Scalvini may not be a household name in the U.S., but it’s a major player in the exhaust wars in Europe. The easiest way to describe this pipe is “moto art.” Those of us old enough to have been around during the days of factory two-strokes remember that a hand-welded cone pipe was an object of desire. The big hitters in U.S. exhausts, Donny Emler and Mitch Payton, started their companies by building this style of exhaust pipe. The task of cutting individual strips of metal and hand-rolling and -welding them into an exhaust is extremely labor-intensive and costly. Scalvini is still building their pipes the old-fashioned way. The cost is elevated, but so are the performance gains. The easiest way to detail the build process is to check out the photos at this website: www.scalviniracing.com/ eng/factory.jsp. When it came time to slip the pipe onto our bike, we were a little nervous about everything lining up properly because of the hands-on manufacturing. Foolish us; the fit was perfect.
Just rolling on the throttle at low rpm, the motor seemed to pull a little harder and wanted to rev quicker. This feeling continued into a meaty mid that continued to a higher rev ceiling. The Scalvini is the only pipe that felt like it increased power throughout the entire powerband and provided an increase in over-rev. The bike seemed to build revs quicker than some of the other pipes tested. The PC pipe is the only one that felt stronger on the very top, though the Scalvini provided more bottom and mid gains. For the rider who can justify the price, the Scalvini is a great exhaust pipe.
BILL’S PIPES MX2 WORKS
Those too young to remember the glory days of the two-stroke motocross world probably aren’t familiar with the name Bill’s Pipes. Back in the day, Bill’s was a major player in the expansion-chamber wars. At one time he built pipes for the “Big Four” factory teams—Honda, Suzuki, Kawasaki and Yamaha—as well as several big-name dirt-trackers. The MX2 pipe is constructed from 19-gauge carbon steel and has an un-plated finish. Each section is beautifully hand-welded, and the mounting brackets fit right.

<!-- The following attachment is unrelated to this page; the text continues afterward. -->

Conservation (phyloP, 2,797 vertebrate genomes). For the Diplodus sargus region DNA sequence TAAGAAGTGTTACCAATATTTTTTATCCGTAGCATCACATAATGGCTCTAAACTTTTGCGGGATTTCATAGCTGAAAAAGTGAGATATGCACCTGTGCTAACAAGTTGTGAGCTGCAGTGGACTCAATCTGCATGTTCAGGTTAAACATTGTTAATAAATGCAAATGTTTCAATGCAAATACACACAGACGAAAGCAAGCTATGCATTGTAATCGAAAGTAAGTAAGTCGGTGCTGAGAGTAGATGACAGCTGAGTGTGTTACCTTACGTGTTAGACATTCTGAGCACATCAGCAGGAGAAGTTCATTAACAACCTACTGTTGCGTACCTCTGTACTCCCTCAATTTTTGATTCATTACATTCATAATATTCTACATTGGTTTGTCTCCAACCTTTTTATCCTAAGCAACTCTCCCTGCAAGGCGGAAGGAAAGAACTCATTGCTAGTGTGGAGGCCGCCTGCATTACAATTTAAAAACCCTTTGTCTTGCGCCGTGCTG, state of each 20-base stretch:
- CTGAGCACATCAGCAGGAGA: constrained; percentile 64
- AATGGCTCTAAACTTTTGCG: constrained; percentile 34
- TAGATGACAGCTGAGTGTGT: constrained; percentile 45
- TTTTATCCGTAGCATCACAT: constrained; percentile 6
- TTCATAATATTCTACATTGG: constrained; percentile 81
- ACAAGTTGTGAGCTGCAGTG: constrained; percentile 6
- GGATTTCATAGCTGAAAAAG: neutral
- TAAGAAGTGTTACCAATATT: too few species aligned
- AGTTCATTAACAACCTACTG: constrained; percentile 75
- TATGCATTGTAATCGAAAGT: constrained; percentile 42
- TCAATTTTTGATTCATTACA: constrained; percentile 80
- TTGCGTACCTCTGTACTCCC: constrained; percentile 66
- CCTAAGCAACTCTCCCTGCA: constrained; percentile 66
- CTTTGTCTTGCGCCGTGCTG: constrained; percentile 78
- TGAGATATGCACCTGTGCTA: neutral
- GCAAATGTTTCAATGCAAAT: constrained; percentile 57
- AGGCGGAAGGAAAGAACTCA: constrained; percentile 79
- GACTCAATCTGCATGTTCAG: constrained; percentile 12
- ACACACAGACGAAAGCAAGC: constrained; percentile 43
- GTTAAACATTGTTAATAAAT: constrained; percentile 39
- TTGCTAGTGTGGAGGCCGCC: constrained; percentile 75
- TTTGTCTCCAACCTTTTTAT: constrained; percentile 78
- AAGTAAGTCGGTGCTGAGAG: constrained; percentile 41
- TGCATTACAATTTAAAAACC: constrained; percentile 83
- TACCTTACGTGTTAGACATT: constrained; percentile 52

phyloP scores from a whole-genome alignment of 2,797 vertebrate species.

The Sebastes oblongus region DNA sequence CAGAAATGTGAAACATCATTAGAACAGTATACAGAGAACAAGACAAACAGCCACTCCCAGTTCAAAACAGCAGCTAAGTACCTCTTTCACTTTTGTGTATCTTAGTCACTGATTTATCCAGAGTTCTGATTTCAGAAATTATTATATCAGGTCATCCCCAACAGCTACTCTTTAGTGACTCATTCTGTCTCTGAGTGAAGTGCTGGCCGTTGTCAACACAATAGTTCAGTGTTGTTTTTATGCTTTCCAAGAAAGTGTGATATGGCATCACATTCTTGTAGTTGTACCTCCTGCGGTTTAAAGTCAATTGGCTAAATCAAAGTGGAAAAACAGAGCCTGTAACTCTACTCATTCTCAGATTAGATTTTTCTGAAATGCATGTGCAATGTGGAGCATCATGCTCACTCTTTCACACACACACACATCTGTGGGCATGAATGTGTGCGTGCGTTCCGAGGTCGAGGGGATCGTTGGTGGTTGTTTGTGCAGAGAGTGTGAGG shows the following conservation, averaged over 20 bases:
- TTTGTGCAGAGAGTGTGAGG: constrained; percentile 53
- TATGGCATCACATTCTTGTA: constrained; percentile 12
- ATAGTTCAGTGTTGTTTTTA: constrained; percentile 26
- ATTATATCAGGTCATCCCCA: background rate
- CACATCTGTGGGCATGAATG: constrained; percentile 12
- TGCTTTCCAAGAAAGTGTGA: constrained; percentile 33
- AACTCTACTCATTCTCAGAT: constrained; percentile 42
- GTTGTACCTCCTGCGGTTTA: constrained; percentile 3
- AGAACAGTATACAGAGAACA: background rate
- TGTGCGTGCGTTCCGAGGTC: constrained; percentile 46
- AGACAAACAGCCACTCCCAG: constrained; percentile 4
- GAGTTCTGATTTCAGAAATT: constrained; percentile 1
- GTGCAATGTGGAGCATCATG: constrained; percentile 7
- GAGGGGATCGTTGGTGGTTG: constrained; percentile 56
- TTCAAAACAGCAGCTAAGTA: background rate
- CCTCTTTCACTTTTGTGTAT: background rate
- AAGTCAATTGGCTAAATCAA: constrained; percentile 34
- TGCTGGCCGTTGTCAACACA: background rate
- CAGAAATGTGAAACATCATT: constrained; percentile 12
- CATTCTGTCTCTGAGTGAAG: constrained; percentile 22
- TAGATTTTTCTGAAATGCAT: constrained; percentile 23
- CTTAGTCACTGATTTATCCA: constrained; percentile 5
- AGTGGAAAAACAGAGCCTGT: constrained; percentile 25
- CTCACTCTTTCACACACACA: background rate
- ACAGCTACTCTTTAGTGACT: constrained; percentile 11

While we were mounting this pipe, several “old guys” walked over and said they remembered using Bill’s Pipes on their bikes and wanted to know if this one worked the same as the old ones. The short answer is yes. The bottom is quite a bit softer than the stock KTM exhaust, requiring a stab at the clutch to get the motor “back on the pipe.” The transition from bottom-to-low mid is still a little soft, but upper midrange to top end is a whole new ball game. Once the rpm starts to climb, the Bill’s pipe hits fast and hard. The top-end over-rev is huge with this pipe, allowing you to pull a gear longer than any other pipe we tested. On one section of our test track, with the stock pipe, third gear would sign off, requiring a shift to fourth gear to downside a long double jump. With the Bill’s pipe, the motor was still pulling in third at the jump face, and we actually had to be careful not to over-jump. This pipe felt like it produced the most upper-rpm power in this test. Approaching red line, the power would slowly taper off, feeling like it was being held back. Of all the pipes tested, this one required the most attention by the rider. If the motor was allowed to drop too low in the rpm range, a downshift was often required to get things going. On slick or slimy soil, too much throttle would light the back end up. For the rider who stays focused, however, the Bill’s pipe will make his bike a rocket ship.
The KTM 300XC doesn’t come equipped with a U.S. Forest Service-approved spark arrestor. If you plan on using your bike in the off-road arena, an approved muffler is a must. Modern spark arrestors work so well that there’s no reason to ride without one and risk getting that big-buck ticket. We tested a mixture of both spark arrestors and straight moto mufflers, naturally leaning toward the forest-legal models since the stock KTM muffler is a very competent unit.
Donny Emler is a hard-core two-stroke lover, so he took the reins on the development of this exhaust. Compared to the stock muffler on the 300XC, the FMF unit is noticeably quieter, and the weight is the same at 4 pounds 1 ounce. FMF uses their internal baffle system to meet the mandated 96-decibel sound level set by the U.S. Forest Service. The Q-Stealth has a larger canister, which provides room for more packing material, allowing you to go longer between rebuilds. The canister is constructed from aluminum with a stainless steel end cap.